PA Tax Law News – July 2015
July 7, 2015
In this issue: PA Budget Watch l Amended Return May Not Serve as Timely Refund Claim l County Waited Too Long to Assess l Pennsylvania’s NOL Cap Litigation Moving Forward l Morcom Joins McNees SALT Group l Federal Court Retains Jurisdiction in Case Involving Delaware’s Unclaimed Property Estimation Methodology
PA Budget Watch
by James L. Fritz
On Tuesday June 30th, Republican majorities in the Pennsylvania House and Senate passed a 2015-16 budget with no new taxes and sent it to Democrat Governor Tom Wolf who promptly vetoed the bill and called upon legislative leaders to join him in working out a compromise budget.
House and Senate Republican leaders said their proposed budget was balanced and said it provided significant new funding to basic education. The Republican majorities also passed public pension revisions to put new employees in a defined contribution plan rather than the existing defined benefit plan, and passed a liquor reform plan to expand the availability of wine and liquor, and eventually sell off state-owned wine and liquor stores.
The Governor said the Republican budget failed to address the Commonwealth’s structural budget deficit, provided no significant boost for education funding and did nothing to cut school district property taxes. The Governor issued a press release stating that the Republican budget proposal relied on $1.5 billion of “gimmicks and one-time fixes” and would lead to a $3 billion deficit. The release further stated that the “plan is filled with smoke and mirrors like budgets of the past four years that have resulted in serial credit downgrades” for the Commonwealth.
The good news for Pennsylvania’s business taxpayers is that, at this time, there are no new taxes or tax increases in the Commonwealth’s 2015-16 budget. The bad news is that, as of June 30, we have no 2015-16 budget! How soon the Governor and the leadership in the General Assembly will be able to develop a compromise budget is anyone’s guess. Taxpayers who have concerns about tax proposals advanced over the last several months (e.g. the proposed expansion of the sales and use tax discussed in our March 2015 newsletter) should continue to be vigilant and communicate their positions to their legislators and to the Governor’s Office. If you have any questions or require assistance in addressing your concerns, please contact a member of the McNees Salt Group.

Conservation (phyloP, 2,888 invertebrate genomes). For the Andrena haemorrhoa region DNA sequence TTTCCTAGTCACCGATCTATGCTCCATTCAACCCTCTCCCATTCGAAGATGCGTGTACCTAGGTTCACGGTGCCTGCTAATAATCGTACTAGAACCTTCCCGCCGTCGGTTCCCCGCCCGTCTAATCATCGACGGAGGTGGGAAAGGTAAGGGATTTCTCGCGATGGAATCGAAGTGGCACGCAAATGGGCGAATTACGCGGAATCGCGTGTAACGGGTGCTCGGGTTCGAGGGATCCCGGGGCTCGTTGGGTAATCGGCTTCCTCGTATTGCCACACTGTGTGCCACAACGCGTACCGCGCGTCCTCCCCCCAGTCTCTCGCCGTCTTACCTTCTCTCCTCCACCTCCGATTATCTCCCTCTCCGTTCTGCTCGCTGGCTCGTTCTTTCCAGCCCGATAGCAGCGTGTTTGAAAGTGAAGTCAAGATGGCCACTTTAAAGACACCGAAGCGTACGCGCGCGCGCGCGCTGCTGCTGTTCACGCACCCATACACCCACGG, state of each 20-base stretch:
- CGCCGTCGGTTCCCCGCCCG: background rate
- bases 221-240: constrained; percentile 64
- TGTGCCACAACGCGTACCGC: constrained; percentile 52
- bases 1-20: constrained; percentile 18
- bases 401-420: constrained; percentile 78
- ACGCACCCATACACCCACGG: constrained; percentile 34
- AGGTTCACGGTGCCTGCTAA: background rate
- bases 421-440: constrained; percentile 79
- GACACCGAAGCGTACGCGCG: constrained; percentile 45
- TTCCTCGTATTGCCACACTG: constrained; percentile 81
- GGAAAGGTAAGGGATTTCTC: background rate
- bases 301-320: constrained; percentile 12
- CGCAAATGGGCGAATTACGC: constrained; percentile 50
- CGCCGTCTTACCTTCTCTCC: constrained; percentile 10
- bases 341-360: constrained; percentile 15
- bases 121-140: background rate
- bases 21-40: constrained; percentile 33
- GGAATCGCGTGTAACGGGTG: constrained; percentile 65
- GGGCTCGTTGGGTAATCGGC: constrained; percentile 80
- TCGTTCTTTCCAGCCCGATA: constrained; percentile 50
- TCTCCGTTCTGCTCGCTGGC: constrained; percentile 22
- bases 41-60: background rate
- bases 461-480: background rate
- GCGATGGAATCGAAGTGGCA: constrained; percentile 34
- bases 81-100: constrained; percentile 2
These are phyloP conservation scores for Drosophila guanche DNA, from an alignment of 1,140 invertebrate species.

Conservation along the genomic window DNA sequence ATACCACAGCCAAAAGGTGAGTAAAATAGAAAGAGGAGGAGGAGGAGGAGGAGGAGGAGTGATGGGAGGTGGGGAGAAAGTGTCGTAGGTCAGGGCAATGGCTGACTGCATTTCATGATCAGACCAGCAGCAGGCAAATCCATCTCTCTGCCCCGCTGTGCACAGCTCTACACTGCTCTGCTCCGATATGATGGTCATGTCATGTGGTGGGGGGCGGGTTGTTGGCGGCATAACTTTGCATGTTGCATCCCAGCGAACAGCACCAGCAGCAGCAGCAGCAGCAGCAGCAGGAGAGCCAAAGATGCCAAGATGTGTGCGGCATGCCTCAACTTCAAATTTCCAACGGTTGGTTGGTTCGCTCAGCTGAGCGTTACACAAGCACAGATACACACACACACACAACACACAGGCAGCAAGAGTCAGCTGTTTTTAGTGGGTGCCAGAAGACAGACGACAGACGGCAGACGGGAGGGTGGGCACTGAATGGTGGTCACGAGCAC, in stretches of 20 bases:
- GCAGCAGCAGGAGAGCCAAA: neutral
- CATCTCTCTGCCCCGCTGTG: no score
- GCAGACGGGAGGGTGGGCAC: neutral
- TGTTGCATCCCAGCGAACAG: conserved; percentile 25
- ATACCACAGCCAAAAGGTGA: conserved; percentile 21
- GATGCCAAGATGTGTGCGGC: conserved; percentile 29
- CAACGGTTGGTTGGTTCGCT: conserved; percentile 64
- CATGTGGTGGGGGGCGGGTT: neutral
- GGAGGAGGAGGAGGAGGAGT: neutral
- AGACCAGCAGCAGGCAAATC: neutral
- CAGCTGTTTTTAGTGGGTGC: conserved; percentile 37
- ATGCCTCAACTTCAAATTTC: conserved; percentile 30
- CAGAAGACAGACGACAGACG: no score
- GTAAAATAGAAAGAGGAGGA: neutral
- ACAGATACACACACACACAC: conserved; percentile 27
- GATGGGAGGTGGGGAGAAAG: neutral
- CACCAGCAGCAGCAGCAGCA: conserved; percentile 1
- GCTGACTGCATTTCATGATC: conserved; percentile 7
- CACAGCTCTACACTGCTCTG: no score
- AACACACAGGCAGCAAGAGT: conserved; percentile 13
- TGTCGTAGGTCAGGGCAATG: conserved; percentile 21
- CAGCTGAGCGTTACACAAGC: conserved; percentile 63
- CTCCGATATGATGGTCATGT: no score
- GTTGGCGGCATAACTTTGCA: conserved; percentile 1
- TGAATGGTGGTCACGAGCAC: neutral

by Megan F. Luck
Filing an amended tax return does not negate the need to file a timely petition for refund with the Pennsylvania Department of Revenue’s Board of Appeals. In a case decided in June, Quest Diagnostics Venture, LLC v. Commonwealth, Docket No. 782 F.R. 2012, the Commonwealth Court of Pennsylvania rejected the taxpayer’s argument that its amended Corporate Tax Report constituted a timely petition for refund. In addition, the Court found that under the facts of the case, equitable considerations did not provide a basis to extend the time period for filing a refund petition set out in the statute. We note, however, that under other factual scenarios the Board of Finance and Revenue or a court may exercise equitable tolling powers. Also, pending Pennsylvania legislation concerning amending tax reports, if adopted, could affect the time limitations for filing a refund petition.
Pennsylvania tax refund claims currently are required to be filed within three years of the actual payment of the tax,1 with the exception that when there has been an audit, a petition for refund may be filed within the later of six months from the date of an assessment or three years from the date the tax was paid.2
On April 15, 2008, Quest Diagnostics Venture, LLC (“Quest”) obtained a six month extension to file its 2007 Corporate Tax Report and paid Franchise Tax for the 2007 year.3 On October 15, 2010, Quest timely filed an amended Corporate Tax Report showing a tax refund due.4 On February 21, 2012, the Department notified Quest via letter that the Department did not accept Quest’s amended 2007 return. On the same day, Quest filed a petition for refund with the Department’s Board of Appeals.5 Both the Board of Appeals and the Board of Finance and Revenue denied Quest a refund on the basis that the petition was untimely filed. In Commonwealth Court, Quest argued that its October 15, 2010 amended report essentially should be treated as a timely filed refund petition on the basis that “the amended report contained substantial information required for a petition for refund.”6